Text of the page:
directed to the laity. Although Tacitean and other
more skeptical modes of history were in competition with popular providentialism in Renaissance England,8 in pulpit discourse, God was usually
understood to be responsible for all events, those of secular as well as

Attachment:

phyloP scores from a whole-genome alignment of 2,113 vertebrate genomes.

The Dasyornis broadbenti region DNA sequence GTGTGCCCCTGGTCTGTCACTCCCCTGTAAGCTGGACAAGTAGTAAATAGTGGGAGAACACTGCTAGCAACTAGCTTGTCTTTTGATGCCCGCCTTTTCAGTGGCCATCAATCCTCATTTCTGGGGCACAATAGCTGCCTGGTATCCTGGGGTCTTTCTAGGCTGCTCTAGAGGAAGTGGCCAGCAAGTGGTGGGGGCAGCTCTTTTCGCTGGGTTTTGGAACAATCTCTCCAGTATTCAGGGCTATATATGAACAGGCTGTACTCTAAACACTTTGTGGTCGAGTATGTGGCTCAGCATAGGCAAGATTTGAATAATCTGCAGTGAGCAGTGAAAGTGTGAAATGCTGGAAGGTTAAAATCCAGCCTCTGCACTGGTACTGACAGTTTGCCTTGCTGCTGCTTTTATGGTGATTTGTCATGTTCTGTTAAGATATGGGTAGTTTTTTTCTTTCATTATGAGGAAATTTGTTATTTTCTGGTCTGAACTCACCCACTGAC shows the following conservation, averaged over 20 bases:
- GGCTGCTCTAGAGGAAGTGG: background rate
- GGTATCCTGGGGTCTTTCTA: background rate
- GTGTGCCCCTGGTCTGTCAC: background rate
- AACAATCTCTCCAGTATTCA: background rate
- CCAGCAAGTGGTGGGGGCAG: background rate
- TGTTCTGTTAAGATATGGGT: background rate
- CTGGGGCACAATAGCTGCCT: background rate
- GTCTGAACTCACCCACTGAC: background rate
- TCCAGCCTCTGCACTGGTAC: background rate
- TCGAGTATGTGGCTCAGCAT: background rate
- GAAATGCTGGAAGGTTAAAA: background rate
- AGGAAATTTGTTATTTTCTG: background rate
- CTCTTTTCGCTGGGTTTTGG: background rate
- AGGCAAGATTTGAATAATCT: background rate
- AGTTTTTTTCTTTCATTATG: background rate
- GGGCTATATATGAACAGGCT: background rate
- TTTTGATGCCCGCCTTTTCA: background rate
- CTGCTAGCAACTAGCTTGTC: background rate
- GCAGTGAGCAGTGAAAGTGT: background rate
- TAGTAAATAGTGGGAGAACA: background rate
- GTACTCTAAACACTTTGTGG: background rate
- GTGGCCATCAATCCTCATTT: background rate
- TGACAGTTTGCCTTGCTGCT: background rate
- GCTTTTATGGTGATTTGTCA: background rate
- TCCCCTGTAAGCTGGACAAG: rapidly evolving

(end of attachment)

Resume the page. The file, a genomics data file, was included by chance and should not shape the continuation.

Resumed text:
biblical history.9 Oneself and one’s contemporaries no less than biblical
figures were characters in God’s story.
The traditional Christian approach to biblical exegesis was already well
established when Nicholas of Lyra applied the label “four-fold method”
to the range of readings (the four are the literal